The Financial Express

Ministry forms committee to set prices of edible oil

| Updated: January 25, 2021 12:28:52

Evaly and Fianancial Express Mobile Evaly and Fianancial Express Desktop
Ministry forms committee to set prices of edible oil

The Ministry of Commerce has formed a committee to set the prices of edible oil in keeping with the international market.

Commerce Minister Tipu Munshi announced the decision after a weekly meeting of the ministry’s commodity price monitoring cell on Sunday.

Bangladesh imports 90 per cent of its cooking oil. “The surge in prices in the international market has an impact,” he said.

Cooking oil was sold at $700 per tonne in July and rose to as high as $1,190 before settling down to $1,100. “It means global prices have left an impact on the local markets,” Munshi said.

Unpacked soybean oil now retails in the market at Tk 130 per litre, which was Tk 90 three months ago. The oil which was sold at Tk 95 now costs Tk 125. “The price hike is unprecedented.

Munshi said, “We discussed what the prices should be in line with the international market. The result of the meeting is that we will work a way out to determine what price would be logical. A committee has been formed to monitor the local and international markets.”

“In the meeting, we came up with the decision to set up this committee to analyse the matter in scrutinising details with the Tariff Commission, the commerce ministry and traders.”

The traders told the ministry that the import duty on the edible oil had been executed in a single stage but now it has been divided into four. They requested the ministry to revert to the single-stage duty procedure to avoid hassles.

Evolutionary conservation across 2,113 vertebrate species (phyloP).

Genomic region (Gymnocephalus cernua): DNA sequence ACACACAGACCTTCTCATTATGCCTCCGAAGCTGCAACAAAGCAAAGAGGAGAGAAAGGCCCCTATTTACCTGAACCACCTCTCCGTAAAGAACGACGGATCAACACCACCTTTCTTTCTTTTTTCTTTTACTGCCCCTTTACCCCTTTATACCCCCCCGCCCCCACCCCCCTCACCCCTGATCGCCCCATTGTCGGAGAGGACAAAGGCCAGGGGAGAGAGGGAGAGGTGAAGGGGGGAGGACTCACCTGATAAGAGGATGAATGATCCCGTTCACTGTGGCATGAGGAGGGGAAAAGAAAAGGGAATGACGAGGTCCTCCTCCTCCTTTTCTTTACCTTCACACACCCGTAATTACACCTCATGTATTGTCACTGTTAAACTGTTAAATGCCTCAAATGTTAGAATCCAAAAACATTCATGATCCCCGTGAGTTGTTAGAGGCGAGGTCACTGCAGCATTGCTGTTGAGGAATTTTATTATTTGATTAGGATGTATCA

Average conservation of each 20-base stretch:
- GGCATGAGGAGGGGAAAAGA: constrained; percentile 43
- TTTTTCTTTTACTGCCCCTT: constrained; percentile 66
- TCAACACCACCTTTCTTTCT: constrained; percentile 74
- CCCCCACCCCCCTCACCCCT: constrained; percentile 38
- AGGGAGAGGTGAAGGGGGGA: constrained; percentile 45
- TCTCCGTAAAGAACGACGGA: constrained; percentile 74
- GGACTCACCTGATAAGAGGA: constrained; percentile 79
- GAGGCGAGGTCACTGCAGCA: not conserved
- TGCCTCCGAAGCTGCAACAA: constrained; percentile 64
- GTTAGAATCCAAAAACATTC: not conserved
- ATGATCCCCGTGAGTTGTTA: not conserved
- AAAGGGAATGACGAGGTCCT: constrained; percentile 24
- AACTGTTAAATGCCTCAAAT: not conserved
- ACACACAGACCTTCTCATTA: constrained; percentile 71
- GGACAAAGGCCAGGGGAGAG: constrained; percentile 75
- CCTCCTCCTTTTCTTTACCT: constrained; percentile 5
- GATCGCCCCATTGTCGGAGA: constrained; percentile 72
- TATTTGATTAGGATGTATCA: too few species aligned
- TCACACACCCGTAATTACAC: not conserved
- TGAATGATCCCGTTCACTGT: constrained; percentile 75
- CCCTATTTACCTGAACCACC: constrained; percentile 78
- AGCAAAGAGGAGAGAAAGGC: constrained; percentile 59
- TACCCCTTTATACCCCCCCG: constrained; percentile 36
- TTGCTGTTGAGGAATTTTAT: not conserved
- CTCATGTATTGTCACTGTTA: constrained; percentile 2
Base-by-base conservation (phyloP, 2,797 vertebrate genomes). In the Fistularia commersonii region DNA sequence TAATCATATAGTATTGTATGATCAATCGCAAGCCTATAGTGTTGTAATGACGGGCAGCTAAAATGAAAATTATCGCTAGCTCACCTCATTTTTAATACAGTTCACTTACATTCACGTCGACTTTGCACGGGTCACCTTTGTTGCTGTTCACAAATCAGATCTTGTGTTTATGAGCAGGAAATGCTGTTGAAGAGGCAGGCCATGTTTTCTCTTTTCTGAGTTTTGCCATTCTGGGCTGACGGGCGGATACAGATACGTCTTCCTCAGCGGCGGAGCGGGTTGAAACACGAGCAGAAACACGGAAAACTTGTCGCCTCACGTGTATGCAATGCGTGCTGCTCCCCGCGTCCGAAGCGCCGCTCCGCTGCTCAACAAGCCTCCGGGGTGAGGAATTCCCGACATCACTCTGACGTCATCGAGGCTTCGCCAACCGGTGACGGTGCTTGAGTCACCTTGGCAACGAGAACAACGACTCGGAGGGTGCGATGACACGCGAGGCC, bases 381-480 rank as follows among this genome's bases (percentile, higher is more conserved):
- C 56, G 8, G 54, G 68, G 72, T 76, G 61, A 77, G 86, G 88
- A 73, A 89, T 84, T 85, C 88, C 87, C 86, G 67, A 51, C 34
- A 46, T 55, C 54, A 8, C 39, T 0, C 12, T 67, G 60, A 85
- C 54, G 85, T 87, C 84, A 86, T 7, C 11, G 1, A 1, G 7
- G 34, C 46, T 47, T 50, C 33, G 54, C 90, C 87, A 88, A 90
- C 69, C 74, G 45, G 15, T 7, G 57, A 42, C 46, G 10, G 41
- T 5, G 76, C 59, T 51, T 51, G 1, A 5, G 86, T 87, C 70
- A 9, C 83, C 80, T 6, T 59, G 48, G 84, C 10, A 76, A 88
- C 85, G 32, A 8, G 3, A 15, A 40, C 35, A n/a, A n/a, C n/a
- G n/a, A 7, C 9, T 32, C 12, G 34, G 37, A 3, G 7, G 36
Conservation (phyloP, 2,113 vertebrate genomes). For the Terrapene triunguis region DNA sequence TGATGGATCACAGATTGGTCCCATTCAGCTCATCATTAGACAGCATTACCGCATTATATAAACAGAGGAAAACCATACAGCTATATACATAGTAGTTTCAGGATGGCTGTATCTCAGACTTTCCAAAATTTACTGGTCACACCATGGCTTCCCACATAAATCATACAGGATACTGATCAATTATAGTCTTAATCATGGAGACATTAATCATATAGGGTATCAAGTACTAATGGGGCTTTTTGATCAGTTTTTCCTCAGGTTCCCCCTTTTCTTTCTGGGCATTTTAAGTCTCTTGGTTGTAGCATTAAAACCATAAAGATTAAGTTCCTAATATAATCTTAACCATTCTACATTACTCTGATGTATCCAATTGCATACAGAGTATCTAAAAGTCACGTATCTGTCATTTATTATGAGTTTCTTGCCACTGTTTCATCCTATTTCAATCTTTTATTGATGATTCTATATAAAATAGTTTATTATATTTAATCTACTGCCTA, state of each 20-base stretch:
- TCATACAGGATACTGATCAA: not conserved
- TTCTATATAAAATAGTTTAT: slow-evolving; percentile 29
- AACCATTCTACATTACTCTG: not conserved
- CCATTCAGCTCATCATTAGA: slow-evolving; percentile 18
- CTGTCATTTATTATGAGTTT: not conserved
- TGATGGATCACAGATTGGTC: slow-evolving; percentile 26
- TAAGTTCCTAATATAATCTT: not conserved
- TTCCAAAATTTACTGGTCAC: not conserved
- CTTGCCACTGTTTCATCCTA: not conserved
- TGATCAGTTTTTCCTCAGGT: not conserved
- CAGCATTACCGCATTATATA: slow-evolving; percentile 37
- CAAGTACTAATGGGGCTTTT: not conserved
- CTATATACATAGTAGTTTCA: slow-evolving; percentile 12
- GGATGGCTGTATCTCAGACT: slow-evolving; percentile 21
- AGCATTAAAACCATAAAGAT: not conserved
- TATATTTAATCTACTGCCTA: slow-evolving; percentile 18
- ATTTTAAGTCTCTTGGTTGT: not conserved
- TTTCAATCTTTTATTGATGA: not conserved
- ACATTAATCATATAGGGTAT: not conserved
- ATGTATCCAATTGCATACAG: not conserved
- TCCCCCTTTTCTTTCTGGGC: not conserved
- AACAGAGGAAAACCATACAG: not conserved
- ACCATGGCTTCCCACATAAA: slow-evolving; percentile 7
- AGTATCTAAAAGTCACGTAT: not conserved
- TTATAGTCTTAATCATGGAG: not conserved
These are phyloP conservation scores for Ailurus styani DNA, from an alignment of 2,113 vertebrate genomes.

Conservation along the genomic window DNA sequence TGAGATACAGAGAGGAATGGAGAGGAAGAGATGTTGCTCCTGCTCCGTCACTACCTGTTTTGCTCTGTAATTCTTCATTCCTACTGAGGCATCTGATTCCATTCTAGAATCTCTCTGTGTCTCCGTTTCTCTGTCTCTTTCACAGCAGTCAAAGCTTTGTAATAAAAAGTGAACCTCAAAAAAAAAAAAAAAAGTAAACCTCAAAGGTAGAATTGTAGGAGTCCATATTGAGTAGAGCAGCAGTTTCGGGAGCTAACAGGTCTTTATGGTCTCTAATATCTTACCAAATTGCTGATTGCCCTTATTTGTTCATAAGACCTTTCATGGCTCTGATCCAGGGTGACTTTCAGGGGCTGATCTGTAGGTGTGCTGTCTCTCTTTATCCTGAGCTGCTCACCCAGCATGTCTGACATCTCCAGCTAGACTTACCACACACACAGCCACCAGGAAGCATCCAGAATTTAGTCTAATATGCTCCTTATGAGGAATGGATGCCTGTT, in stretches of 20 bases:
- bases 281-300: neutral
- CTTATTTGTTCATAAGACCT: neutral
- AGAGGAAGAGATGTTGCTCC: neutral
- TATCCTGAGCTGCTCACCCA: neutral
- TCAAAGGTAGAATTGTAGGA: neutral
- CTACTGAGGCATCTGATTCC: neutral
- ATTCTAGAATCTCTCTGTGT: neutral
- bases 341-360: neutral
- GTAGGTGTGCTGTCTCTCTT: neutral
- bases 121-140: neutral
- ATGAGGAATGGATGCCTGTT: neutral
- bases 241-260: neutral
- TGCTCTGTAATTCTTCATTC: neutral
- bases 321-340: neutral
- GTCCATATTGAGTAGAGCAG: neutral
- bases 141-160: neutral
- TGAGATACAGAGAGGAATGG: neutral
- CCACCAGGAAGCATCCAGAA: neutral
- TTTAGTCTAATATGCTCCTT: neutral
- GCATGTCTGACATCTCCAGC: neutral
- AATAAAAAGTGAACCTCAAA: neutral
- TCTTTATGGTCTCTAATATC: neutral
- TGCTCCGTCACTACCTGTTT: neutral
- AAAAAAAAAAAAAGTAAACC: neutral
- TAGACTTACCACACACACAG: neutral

On this, Munshi said, “We have sent a letter to the National Board of Revenue on the matter but are yet to get a reply. Now we will send a letter again,”

According to the ministry, about 70-72 per cent of the edible oil sold in Bangladesh a year is unpacked. Munshi said the government is trying to market more bottled oil to control the quality and maintain supply chain discipline.

“The price fluctuation will be minimal if more bottled oil is sold. Not just for the prices, it is also important to maintain quality. The Ministry of Industries is putting more effort into this.

“We will try to make it so that 70 per cent of the bottled oil can be marketed within the next year or a year and a half. People will also be freed from fake products.”

In the meeting, the traders urged the minister to consider the three months they take to bring oil to consumers after purchasing from the international market.

Share if you like